The founder of the Raspberry Pi Foundation, Eben Upton, has been named as one of the leading IT innovators under the age of 35 by the Massachusetts Institute of Technology.
The organisation praised Upton for his work delivering the £22 Raspberry Pi in helping inspire a new generation of IT-savvy children who will help ensure a strong digital future in markets across the world.
The award was presented as part of MIT's Technology Review 35 Under 35 (TR35), which has included the likes of Jonathan Ive, Linus Torvalds, Larry Page, Sergey Brin, Mark Zuckerberg and Jack Dorsey in the past.
Writing in this month's edition of Technology Review, Upton gave some more insight into his motivation for the project.
"Society is in desperate need of a new generation of engineers, not just to design the next shiny computing gadget but to tackle the wider challenges that we face over the coming century," he said.
"Alongside this, engineering and programming can be enormously rewarding both intellectually and financially. Who wouldn't want to equip their children for a life of playing with toys and getting paid for it?"
The Raspberry Pi Foundation congratulated Upton on his achievement in a blog post, noting that it was one of the most prestigious awards handed to the organisation.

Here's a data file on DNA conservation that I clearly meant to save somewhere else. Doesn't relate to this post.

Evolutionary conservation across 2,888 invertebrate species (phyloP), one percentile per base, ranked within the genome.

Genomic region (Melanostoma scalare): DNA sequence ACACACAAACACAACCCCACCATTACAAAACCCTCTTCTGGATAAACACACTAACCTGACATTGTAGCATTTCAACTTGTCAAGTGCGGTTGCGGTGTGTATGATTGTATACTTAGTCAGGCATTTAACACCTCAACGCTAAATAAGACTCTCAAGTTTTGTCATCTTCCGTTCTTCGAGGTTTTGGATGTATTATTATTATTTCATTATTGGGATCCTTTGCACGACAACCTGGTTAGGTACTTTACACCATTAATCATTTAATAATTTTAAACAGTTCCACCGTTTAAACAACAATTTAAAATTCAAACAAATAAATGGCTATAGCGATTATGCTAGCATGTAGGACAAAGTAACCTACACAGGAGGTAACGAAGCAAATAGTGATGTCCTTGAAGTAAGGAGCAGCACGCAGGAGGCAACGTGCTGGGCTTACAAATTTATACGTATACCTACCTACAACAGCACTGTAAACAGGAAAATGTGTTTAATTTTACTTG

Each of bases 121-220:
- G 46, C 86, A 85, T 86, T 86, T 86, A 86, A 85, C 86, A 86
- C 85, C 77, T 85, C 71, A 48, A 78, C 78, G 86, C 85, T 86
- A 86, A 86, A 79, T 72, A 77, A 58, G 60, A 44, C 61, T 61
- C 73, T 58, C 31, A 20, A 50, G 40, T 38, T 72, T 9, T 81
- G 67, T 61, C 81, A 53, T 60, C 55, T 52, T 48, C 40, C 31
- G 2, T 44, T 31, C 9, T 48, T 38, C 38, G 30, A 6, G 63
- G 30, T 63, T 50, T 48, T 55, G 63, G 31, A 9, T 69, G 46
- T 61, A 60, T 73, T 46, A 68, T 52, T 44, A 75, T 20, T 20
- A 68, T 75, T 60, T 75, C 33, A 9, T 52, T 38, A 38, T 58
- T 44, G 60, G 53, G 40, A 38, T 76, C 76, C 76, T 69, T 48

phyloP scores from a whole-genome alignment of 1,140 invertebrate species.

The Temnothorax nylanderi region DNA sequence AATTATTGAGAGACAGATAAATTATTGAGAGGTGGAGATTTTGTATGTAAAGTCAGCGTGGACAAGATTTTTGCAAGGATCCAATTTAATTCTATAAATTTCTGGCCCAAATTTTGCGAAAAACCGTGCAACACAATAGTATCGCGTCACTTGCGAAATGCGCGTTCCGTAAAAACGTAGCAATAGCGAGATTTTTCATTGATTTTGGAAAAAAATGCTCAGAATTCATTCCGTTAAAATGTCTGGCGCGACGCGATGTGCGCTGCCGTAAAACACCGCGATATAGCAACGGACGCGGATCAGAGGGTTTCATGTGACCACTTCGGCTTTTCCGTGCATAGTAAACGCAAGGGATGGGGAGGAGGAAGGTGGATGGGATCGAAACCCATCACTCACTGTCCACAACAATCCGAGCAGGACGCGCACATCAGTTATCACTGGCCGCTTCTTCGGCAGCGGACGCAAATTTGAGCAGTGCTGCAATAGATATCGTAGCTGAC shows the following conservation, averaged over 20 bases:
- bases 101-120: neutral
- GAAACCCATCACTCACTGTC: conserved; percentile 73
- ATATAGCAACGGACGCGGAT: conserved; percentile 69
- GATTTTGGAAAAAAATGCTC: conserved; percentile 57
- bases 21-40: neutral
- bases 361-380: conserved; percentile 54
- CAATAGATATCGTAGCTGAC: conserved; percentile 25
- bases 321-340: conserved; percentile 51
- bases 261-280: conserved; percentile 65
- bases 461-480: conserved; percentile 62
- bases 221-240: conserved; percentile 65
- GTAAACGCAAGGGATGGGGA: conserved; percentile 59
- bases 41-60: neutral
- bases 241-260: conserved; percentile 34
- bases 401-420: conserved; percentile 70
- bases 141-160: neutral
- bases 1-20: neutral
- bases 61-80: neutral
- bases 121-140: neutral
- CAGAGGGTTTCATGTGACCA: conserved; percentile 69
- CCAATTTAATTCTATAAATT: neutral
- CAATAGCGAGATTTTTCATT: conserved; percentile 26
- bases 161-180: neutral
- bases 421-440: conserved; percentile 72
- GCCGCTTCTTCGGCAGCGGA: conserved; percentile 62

"We are disgustingly pleased to announce that Eben is one of this year's MIT Technology Review's TR35 award winners," it said.
"We're feeling immensely proud about the whole thing at the same time as experiencing a considerable amount of disequilibrium."
The interest in the Raspberry Pi has been immense since it was launched, with hundreds of thousands of orders shipped since it was first made available, and V3 readers voting the device their favourite product from the last quarter, over leading smartphones and tablets.
Advertising can be targeted to an individual level for less than $1,000
Google push to make the web all-HTTPS forces websites into line
IoT_reaper spreading fast across poorly secured connected devices
Screen burn more commonly associated with old CRT monitors